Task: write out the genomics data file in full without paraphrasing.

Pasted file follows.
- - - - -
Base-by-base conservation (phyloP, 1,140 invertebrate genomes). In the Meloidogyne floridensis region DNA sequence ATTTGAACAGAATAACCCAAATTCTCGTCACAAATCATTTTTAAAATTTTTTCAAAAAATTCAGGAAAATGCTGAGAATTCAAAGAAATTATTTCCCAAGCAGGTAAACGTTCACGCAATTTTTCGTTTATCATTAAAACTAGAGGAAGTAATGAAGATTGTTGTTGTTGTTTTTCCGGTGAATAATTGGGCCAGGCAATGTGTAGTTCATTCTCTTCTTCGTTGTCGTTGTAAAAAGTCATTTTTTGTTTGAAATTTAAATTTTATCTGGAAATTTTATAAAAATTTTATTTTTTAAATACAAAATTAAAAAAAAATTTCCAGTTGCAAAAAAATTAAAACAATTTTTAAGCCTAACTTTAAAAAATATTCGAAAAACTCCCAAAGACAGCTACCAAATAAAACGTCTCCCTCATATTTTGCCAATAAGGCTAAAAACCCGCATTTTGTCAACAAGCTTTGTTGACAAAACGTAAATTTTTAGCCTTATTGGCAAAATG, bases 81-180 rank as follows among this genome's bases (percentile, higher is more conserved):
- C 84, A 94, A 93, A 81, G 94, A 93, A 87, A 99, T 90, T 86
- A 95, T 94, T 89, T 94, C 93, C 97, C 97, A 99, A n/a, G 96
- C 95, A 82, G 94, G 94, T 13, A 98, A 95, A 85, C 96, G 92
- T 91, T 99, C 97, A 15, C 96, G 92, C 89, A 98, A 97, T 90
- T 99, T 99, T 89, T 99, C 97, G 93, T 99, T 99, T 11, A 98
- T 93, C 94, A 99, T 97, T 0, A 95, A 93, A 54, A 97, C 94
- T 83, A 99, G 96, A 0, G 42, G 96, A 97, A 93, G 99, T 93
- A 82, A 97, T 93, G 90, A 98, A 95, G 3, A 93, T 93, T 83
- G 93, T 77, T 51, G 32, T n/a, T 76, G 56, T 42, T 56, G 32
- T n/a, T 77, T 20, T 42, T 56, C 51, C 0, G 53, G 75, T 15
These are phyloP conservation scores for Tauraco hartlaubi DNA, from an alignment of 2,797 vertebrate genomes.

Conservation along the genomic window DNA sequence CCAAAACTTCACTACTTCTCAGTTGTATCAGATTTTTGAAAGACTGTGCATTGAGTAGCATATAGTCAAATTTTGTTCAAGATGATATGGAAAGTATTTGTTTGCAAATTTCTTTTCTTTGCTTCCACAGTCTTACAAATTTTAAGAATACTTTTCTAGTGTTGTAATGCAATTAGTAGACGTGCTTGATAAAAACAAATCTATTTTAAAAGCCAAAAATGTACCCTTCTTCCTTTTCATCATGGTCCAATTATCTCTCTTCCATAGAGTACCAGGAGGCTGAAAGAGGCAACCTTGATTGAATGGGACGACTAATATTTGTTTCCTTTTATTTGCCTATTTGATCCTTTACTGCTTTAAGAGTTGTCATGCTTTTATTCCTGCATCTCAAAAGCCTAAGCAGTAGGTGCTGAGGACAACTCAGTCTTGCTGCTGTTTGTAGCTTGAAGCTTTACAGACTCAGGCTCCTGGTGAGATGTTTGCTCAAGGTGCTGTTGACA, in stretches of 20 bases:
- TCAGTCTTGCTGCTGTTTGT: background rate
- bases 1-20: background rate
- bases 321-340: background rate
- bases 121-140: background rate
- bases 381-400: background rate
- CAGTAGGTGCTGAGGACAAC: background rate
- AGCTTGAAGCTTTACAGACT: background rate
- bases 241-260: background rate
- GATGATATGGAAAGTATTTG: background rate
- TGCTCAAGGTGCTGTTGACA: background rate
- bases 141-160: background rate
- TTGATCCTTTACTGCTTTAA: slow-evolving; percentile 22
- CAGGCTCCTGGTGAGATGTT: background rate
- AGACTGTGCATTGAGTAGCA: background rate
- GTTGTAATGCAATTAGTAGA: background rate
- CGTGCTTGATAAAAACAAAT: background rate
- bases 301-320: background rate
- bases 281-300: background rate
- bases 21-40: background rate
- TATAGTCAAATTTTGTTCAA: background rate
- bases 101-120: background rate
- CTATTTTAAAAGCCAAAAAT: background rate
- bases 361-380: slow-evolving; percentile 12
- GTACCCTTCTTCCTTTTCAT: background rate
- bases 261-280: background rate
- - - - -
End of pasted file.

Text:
Base-by-base conservation (phyloP, 1,140 invertebrate genomes). In the Meloidogyne floridensis region DNA sequence ATTTGAACAGAATAACCCAAATTCTCGTCACAAATCATTTTTAAAATTTTTTCAAAAAATTCAGGAAAATGCTGAGAATTCAAAGAAATTATTTCCCAAGCAGGTAAACGTTCACGCAATTTTTCGTTTATCATTAAAACTAGAGGAAGTAATGAAGATTGTTGTTGTTGTTTTTCCGGTGAATAATTGGGCCAGGCAATGTGTAGTTCATTCTCTTCTTCGTTGTCGTTGTAAAAAGTCATTTTTTGTTTGAAATTTAAATTTTATCTGGAAATTTTATAAAAATTTTATTTTTTAAATACAAAATTAAAAAAAAATTTCCAGTTGCAAAAAAATTAAAACAATTTTTAAGCCTAACTTTAAAAAATATTCGAAAAACTCCCAAAGACAGCTACCAAATAAAACGTCTCCCTCATATTTTGCCAATAAGGCTAAAAACCCGCATTTTGTCAACAAGCTTTGTTGACAAAACGTAAATTTTTAGCCTTATTGGCAAAATG, bases 81-180 rank as follows among this genome's bases (percentile, higher is more conserved):
- C 84, A 94, A 93, A 81, G 94, A 93, A 87, A 99, T 90, T 86
- A 95, T 94, T 89, T 94, C 93, C 97, C 97, A 99, A n/a, G 96
- C 95, A 82, G 94, G 94, T 13, A 98, A 95, A 85, C 96, G 92
- T 91, T 99, C 97, A 15, C 96, G 92, C 89, A 98, A 97, T 90
- T 99, T 99, T 89, T 99, C 97, G 93, T 99, T 99, T 11, A 98
- T 93, C 94, A 99, T 97, T 0, A 95, A 93, A 54, A 97, C 94
- T 83, A 99, G 96, A 0, G 42, G 96, A 97, A 93, G 99, T 93
- A 82, A 97, T 93, G 90, A 98, A 95, G 3, A 93, T 93, T 83
- G 93, T 77, T 51, G 32, T n/a, T 76, G 56, T 42, T 56, G 32
- T n/a, T 77, T 20, T 42, T 56, C 51, C 0, G 53, G 75, T 15
These are phyloP conservation scores for Tauraco hartlaubi DNA, from an alignment of 2,797 vertebrate genomes.

Conservation along the genomic window DNA sequence CCAAAACTTCACTACTTCTCAGTTGTATCAGATTTTTGAAAGACTGTGCATTGAGTAGCATATAGTCAAATTTTGTTCAAGATGATATGGAAAGTATTTGTTTGCAAATTTCTTTTCTTTGCTTCCACAGTCTTACAAATTTTAAGAATACTTTTCTAGTGTTGTAATGCAATTAGTAGACGTGCTTGATAAAAACAAATCTATTTTAAAAGCCAAAAATGTACCCTTCTTCCTTTTCATCATGGTCCAATTATCTCTCTTCCATAGAGTACCAGGAGGCTGAAAGAGGCAACCTTGATTGAATGGGACGACTAATATTTGTTTCCTTTTATTTGCCTATTTGATCCTTTACTGCTTTAAGAGTTGTCATGCTTTTATTCCTGCATCTCAAAAGCCTAAGCAGTAGGTGCTGAGGACAACTCAGTCTTGCTGCTGTTTGTAGCTTGAAGCTTTACAGACTCAGGCTCCTGGTGAGATGTTTGCTCAAGGTGCTGTTGACA, in stretches of 20 bases:
- TCAGTCTTGCTGCTGTTTGT: background rate
- bases 1-20: background rate
- bases 321-340: background rate
- bases 121-140: background rate
- bases 381-400: background rate
- CAGTAGGTGCTGAGGACAAC: background rate
- AGCTTGAAGCTTTACAGACT: background rate
- bases 241-260: background rate
- GATGATATGGAAAGTATTTG: background rate
- TGCTCAAGGTGCTGTTGACA: background rate
- bases 141-160: background rate
- TTGATCCTTTACTGCTTTAA: slow-evolving; percentile 22
- CAGGCTCCTGGTGAGATGTT: background rate
- AGACTGTGCATTGAGTAGCA: background rate
- GTTGTAATGCAATTAGTAGA: background rate
- CGTGCTTGATAAAAACAAAT: background rate
- bases 301-320: background rate
- bases 281-300: background rate
- bases 21-40: background rate
- TATAGTCAAATTTTGTTCAA: background rate
- bases 101-120: background rate
- CTATTTTAAAAGCCAAAAAT: background rate
- bases 361-380: slow-evolving; percentile 12
- GTACCCTTCTTCCTTTTCAT: background rate
- bases 261-280: background rate